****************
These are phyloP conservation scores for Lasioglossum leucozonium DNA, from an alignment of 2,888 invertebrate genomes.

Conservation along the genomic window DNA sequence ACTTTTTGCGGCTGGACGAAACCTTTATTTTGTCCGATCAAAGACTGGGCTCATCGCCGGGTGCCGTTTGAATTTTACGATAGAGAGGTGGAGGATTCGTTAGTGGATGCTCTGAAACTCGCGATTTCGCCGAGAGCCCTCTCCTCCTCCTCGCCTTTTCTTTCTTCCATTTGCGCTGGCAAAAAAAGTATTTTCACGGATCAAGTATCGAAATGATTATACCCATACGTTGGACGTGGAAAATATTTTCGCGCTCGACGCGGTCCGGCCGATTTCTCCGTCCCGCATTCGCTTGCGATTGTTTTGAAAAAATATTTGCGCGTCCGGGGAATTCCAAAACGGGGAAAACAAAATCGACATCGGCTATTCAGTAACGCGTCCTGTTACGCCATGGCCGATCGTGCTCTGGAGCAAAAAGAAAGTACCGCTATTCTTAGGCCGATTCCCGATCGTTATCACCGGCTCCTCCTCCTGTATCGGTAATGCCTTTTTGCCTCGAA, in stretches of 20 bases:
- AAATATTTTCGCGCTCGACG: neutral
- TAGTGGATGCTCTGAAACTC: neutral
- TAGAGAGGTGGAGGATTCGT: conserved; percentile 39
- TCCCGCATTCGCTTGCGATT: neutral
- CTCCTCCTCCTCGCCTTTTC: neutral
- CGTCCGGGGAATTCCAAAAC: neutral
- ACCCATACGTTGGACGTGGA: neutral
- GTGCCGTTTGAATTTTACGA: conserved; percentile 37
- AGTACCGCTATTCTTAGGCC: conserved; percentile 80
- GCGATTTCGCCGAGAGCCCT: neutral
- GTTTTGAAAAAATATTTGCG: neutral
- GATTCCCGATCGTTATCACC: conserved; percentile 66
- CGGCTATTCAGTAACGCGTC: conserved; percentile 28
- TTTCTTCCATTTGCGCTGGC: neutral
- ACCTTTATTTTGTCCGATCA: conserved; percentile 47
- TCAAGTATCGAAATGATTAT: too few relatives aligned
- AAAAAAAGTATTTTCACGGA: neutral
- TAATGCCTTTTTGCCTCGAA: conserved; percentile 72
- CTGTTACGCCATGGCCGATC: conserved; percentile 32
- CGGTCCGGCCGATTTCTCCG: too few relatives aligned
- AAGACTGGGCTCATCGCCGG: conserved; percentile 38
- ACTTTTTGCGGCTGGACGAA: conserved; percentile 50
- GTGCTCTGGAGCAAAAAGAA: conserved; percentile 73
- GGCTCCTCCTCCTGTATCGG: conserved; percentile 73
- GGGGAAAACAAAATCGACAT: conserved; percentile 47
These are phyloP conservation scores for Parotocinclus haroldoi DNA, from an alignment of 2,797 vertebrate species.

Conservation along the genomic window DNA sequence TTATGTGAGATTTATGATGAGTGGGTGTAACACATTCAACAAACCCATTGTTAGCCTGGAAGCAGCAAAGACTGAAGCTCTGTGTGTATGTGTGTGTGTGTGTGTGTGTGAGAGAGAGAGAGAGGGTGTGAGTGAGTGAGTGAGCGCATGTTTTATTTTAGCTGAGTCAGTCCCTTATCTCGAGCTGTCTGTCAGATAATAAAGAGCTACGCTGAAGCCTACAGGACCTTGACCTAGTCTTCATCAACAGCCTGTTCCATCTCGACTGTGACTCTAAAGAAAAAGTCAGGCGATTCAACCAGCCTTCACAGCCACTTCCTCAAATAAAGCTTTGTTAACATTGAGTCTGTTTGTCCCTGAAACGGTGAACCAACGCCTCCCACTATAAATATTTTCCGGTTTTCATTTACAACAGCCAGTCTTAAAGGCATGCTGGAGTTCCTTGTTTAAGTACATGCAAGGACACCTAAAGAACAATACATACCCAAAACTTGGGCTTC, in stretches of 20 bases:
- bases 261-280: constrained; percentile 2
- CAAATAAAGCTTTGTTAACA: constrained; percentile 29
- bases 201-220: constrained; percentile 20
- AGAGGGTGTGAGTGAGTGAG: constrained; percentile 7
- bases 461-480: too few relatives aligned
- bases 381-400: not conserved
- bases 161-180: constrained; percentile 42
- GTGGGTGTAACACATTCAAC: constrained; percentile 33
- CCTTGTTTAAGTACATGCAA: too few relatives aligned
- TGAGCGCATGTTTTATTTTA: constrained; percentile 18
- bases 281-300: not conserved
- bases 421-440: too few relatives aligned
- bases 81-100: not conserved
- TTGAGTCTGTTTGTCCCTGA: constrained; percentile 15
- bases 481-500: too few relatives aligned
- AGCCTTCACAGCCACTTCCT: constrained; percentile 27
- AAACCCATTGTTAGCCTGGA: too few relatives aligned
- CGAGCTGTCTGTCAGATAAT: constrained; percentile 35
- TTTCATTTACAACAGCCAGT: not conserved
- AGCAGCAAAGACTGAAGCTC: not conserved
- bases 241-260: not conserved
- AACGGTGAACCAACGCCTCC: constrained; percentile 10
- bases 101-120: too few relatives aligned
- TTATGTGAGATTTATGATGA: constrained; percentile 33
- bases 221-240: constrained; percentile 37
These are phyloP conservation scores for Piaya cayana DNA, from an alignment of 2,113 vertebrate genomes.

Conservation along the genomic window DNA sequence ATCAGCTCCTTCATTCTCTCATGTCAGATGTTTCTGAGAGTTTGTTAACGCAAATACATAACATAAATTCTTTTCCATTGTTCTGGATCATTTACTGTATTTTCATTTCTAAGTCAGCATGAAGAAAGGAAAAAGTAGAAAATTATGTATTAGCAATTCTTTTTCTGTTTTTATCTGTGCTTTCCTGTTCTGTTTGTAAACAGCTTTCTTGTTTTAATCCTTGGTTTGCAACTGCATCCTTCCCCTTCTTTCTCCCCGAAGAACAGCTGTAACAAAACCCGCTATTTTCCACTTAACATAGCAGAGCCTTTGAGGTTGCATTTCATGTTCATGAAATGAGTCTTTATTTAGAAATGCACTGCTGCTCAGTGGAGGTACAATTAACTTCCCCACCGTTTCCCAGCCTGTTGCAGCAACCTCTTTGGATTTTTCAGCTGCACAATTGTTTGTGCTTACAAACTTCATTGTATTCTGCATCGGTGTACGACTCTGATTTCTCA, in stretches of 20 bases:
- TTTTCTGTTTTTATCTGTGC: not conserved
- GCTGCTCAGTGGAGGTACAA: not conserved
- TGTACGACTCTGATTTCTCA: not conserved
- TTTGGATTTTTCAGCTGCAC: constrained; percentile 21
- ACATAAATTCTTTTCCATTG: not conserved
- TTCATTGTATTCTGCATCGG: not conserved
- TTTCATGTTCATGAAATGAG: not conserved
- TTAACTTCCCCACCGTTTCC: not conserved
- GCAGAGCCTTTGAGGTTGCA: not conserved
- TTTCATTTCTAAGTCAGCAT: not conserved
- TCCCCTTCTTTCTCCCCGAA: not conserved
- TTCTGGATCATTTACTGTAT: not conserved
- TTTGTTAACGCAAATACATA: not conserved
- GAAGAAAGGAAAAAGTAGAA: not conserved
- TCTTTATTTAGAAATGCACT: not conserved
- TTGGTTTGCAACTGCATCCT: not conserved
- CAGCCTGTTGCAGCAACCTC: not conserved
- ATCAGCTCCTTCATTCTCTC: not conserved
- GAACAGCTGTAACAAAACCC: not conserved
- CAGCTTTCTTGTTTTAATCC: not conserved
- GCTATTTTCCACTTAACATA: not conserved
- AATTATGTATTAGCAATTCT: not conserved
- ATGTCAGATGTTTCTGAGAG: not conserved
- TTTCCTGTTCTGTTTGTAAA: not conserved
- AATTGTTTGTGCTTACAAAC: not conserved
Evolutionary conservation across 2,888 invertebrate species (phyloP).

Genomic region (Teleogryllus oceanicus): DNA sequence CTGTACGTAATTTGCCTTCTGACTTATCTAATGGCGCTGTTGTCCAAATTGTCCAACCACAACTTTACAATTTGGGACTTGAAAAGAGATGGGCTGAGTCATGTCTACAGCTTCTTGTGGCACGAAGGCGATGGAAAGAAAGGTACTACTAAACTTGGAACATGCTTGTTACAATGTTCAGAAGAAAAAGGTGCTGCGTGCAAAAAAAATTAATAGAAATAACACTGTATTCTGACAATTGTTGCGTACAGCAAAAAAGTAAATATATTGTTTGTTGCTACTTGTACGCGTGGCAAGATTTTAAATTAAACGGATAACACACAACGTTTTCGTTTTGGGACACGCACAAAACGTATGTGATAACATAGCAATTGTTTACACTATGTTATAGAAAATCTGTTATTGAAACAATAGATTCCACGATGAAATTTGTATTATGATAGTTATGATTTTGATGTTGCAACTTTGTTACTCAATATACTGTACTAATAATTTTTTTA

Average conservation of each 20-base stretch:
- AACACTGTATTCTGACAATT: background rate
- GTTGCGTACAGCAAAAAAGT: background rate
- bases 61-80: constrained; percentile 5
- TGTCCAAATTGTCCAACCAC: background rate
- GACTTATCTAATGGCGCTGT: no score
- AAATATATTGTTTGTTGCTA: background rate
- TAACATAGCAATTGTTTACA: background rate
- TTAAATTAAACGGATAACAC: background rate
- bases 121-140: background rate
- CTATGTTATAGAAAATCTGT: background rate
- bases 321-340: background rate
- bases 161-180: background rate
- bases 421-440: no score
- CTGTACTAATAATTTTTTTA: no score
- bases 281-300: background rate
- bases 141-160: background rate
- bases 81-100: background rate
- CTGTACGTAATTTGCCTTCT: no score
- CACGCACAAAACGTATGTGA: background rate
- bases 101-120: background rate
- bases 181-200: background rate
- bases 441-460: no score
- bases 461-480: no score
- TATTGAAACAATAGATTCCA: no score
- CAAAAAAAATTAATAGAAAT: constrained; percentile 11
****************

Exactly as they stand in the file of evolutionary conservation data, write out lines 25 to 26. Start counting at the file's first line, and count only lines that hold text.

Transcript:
- GTGCTCTGGAGCAAAAAGAA: conserved; percentile 73
- GGCTCCTCCTCCTGTATCGG: conserved; percentile 73